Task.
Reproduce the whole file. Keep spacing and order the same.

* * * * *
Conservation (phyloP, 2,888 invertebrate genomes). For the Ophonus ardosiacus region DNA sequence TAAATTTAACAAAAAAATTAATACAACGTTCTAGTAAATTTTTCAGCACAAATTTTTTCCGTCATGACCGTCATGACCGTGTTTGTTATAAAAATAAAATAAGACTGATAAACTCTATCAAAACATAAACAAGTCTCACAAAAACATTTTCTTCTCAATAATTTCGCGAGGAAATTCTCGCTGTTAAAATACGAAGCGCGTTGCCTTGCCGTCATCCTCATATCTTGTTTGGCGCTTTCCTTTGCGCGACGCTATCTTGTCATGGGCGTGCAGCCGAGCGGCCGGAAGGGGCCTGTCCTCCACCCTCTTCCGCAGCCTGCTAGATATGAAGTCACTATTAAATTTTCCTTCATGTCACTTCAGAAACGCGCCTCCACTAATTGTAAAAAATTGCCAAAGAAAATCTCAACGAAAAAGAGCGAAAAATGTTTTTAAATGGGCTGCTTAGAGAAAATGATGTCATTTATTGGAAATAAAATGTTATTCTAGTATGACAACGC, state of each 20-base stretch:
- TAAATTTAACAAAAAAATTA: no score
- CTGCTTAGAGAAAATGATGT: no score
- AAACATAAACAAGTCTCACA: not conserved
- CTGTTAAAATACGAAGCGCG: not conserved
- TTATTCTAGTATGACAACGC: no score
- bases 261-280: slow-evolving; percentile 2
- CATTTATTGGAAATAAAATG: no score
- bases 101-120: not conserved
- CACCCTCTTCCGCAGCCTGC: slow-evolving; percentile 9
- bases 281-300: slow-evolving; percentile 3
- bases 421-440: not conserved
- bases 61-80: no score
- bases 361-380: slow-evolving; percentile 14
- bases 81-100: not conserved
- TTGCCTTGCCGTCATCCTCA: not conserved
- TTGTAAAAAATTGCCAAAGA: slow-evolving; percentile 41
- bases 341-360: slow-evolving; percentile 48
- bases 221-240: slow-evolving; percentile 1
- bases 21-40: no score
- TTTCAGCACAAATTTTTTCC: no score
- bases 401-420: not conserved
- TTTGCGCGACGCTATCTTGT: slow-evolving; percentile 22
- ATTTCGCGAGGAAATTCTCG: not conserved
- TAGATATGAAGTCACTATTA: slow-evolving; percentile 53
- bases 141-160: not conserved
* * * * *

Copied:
Conservation (phyloP, 2,888 invertebrate genomes). For the Ophonus ardosiacus region DNA sequence TAAATTTAACAAAAAAATTAATACAACGTTCTAGTAAATTTTTCAGCACAAATTTTTTCCGTCATGACCGTCATGACCGTGTTTGTTATAAAAATAAAATAAGACTGATAAACTCTATCAAAACATAAACAAGTCTCACAAAAACATTTTCTTCTCAATAATTTCGCGAGGAAATTCTCGCTGTTAAAATACGAAGCGCGTTGCCTTGCCGTCATCCTCATATCTTGTTTGGCGCTTTCCTTTGCGCGACGCTATCTTGTCATGGGCGTGCAGCCGAGCGGCCGGAAGGGGCCTGTCCTCCACCCTCTTCCGCAGCCTGCTAGATATGAAGTCACTATTAAATTTTCCTTCATGTCACTTCAGAAACGCGCCTCCACTAATTGTAAAAAATTGCCAAAGAAAATCTCAACGAAAAAGAGCGAAAAATGTTTTTAAATGGGCTGCTTAGAGAAAATGATGTCATTTATTGGAAATAAAATGTTATTCTAGTATGACAACGC, state of each 20-base stretch:
- TAAATTTAACAAAAAAATTA: no score
- CTGCTTAGAGAAAATGATGT: no score
- AAACATAAACAAGTCTCACA: not conserved
- CTGTTAAAATACGAAGCGCG: not conserved
- TTATTCTAGTATGACAACGC: no score
- bases 261-280: slow-evolving; percentile 2
- CATTTATTGGAAATAAAATG: no score
- bases 101-120: not conserved
- CACCCTCTTCCGCAGCCTGC: slow-evolving; percentile 9
- bases 281-300: slow-evolving; percentile 3
- bases 421-440: not conserved
- bases 61-80: no score
- bases 361-380: slow-evolving; percentile 14
- bases 81-100: not conserved
- TTGCCTTGCCGTCATCCTCA: not conserved
- TTGTAAAAAATTGCCAAAGA: slow-evolving; percentile 41
- bases 341-360: slow-evolving; percentile 48
- bases 221-240: slow-evolving; percentile 1
- bases 21-40: no score
- TTTCAGCACAAATTTTTTCC: no score
- bases 401-420: not conserved
- TTTGCGCGACGCTATCTTGT: slow-evolving; percentile 22
- ATTTCGCGAGGAAATTCTCG: not conserved
- TAGATATGAAGTCACTATTA: slow-evolving; percentile 53
- bases 141-160: not conserved